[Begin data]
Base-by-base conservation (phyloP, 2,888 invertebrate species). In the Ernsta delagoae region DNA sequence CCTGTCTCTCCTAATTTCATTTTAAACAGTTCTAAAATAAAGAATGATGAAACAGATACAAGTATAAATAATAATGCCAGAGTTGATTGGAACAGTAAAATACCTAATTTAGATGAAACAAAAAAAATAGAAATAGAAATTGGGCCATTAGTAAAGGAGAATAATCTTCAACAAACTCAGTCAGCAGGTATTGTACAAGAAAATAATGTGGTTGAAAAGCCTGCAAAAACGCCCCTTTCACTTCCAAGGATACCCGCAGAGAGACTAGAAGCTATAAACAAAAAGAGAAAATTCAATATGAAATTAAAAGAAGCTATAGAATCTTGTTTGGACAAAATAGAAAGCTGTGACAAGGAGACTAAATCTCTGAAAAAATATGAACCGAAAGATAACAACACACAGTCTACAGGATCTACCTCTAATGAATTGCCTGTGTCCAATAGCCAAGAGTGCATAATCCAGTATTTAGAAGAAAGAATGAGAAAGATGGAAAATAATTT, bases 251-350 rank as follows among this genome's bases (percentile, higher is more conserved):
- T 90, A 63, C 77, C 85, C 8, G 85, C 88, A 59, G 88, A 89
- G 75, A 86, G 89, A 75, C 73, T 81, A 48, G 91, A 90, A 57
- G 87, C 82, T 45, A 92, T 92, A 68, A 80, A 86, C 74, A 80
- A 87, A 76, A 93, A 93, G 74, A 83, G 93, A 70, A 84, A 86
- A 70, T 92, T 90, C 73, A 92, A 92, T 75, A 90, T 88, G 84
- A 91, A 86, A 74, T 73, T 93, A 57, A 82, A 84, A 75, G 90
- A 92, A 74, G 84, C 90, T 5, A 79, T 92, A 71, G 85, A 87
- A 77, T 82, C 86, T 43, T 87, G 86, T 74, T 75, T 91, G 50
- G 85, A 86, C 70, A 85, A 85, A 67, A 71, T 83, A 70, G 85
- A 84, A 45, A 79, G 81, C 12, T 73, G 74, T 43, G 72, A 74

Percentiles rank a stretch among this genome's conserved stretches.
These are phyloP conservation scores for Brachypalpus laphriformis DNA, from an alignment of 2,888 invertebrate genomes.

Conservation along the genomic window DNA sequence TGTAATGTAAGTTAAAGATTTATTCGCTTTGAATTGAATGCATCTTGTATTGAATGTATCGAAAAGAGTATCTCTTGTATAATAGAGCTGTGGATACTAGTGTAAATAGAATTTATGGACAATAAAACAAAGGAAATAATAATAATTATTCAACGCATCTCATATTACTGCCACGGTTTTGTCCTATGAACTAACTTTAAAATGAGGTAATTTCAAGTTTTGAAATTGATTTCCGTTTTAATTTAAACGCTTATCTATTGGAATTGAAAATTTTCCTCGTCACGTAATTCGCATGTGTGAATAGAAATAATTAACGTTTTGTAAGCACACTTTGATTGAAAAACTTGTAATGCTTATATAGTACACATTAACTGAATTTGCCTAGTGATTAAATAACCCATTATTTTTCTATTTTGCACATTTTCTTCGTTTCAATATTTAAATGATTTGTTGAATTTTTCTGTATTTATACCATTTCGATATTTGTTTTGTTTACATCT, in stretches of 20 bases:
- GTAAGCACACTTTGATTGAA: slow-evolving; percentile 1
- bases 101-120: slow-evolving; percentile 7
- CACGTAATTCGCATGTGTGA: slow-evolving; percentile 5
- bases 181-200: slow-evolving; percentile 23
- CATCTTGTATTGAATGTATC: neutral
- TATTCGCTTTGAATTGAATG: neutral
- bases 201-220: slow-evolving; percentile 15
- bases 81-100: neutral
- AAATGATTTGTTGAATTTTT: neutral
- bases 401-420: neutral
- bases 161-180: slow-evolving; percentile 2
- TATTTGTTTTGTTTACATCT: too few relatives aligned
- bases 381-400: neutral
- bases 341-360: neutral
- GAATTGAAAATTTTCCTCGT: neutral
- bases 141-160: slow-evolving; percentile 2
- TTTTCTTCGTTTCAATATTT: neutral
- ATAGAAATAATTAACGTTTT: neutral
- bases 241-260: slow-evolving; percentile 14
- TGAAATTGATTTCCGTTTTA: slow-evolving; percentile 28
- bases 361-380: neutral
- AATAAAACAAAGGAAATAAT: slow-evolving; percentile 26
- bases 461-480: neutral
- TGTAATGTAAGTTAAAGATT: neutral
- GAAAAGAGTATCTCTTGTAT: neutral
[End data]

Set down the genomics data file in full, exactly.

Base-by-base conservation (phyloP, 2,888 invertebrate species). In the Ernsta delagoae region DNA sequence CCTGTCTCTCCTAATTTCATTTTAAACAGTTCTAAAATAAAGAATGATGAAACAGATACAAGTATAAATAATAATGCCAGAGTTGATTGGAACAGTAAAATACCTAATTTAGATGAAACAAAAAAAATAGAAATAGAAATTGGGCCATTAGTAAAGGAGAATAATCTTCAACAAACTCAGTCAGCAGGTATTGTACAAGAAAATAATGTGGTTGAAAAGCCTGCAAAAACGCCCCTTTCACTTCCAAGGATACCCGCAGAGAGACTAGAAGCTATAAACAAAAAGAGAAAATTCAATATGAAATTAAAAGAAGCTATAGAATCTTGTTTGGACAAAATAGAAAGCTGTGACAAGGAGACTAAATCTCTGAAAAAATATGAACCGAAAGATAACAACACACAGTCTACAGGATCTACCTCTAATGAATTGCCTGTGTCCAATAGCCAAGAGTGCATAATCCAGTATTTAGAAGAAAGAATGAGAAAGATGGAAAATAATTT, bases 251-350 rank as follows among this genome's bases (percentile, higher is more conserved):
- T 90, A 63, C 77, C 85, C 8, G 85, C 88, A 59, G 88, A 89
- G 75, A 86, G 89, A 75, C 73, T 81, A 48, G 91, A 90, A 57
- G 87, C 82, T 45, A 92, T 92, A 68, A 80, A 86, C 74, A 80
- A 87, A 76, A 93, A 93, G 74, A 83, G 93, A 70, A 84, A 86
- A 70, T 92, T 90, C 73, A 92, A 92, T 75, A 90, T 88, G 84
- A 91, A 86, A 74, T 73, T 93, A 57, A 82, A 84, A 75, G 90
- A 92, A 74, G 84, C 90, T 5, A 79, T 92, A 71, G 85, A 87
- A 77, T 82, C 86, T 43, T 87, G 86, T 74, T 75, T 91, G 50
- G 85, A 86, C 70, A 85, A 85, A 67, A 71, T 83, A 70, G 85
- A 84, A 45, A 79, G 81, C 12, T 73, G 74, T 43, G 72, A 74

Percentiles rank a stretch among this genome's conserved stretches.
These are phyloP conservation scores for Brachypalpus laphriformis DNA, from an alignment of 2,888 invertebrate genomes.

Conservation along the genomic window DNA sequence TGTAATGTAAGTTAAAGATTTATTCGCTTTGAATTGAATGCATCTTGTATTGAATGTATCGAAAAGAGTATCTCTTGTATAATAGAGCTGTGGATACTAGTGTAAATAGAATTTATGGACAATAAAACAAAGGAAATAATAATAATTATTCAACGCATCTCATATTACTGCCACGGTTTTGTCCTATGAACTAACTTTAAAATGAGGTAATTTCAAGTTTTGAAATTGATTTCCGTTTTAATTTAAACGCTTATCTATTGGAATTGAAAATTTTCCTCGTCACGTAATTCGCATGTGTGAATAGAAATAATTAACGTTTTGTAAGCACACTTTGATTGAAAAACTTGTAATGCTTATATAGTACACATTAACTGAATTTGCCTAGTGATTAAATAACCCATTATTTTTCTATTTTGCACATTTTCTTCGTTTCAATATTTAAATGATTTGTTGAATTTTTCTGTATTTATACCATTTCGATATTTGTTTTGTTTACATCT, in stretches of 20 bases:
- GTAAGCACACTTTGATTGAA: slow-evolving; percentile 1
- bases 101-120: slow-evolving; percentile 7
- CACGTAATTCGCATGTGTGA: slow-evolving; percentile 5
- bases 181-200: slow-evolving; percentile 23
- CATCTTGTATTGAATGTATC: neutral
- TATTCGCTTTGAATTGAATG: neutral
- bases 201-220: slow-evolving; percentile 15
- bases 81-100: neutral
- AAATGATTTGTTGAATTTTT: neutral
- bases 401-420: neutral
- bases 161-180: slow-evolving; percentile 2
- TATTTGTTTTGTTTACATCT: too few relatives aligned
- bases 381-400: neutral
- bases 341-360: neutral
- GAATTGAAAATTTTCCTCGT: neutral
- bases 141-160: slow-evolving; percentile 2
- TTTTCTTCGTTTCAATATTT: neutral
- ATAGAAATAATTAACGTTTT: neutral
- bases 241-260: slow-evolving; percentile 14
- TGAAATTGATTTCCGTTTTA: slow-evolving; percentile 28
- bases 361-380: neutral
- AATAAAACAAAGGAAATAAT: slow-evolving; percentile 26
- bases 461-480: neutral
- TGTAATGTAAGTTAAAGATT: neutral
- GAAAAGAGTATCTCTTGTAT: neutral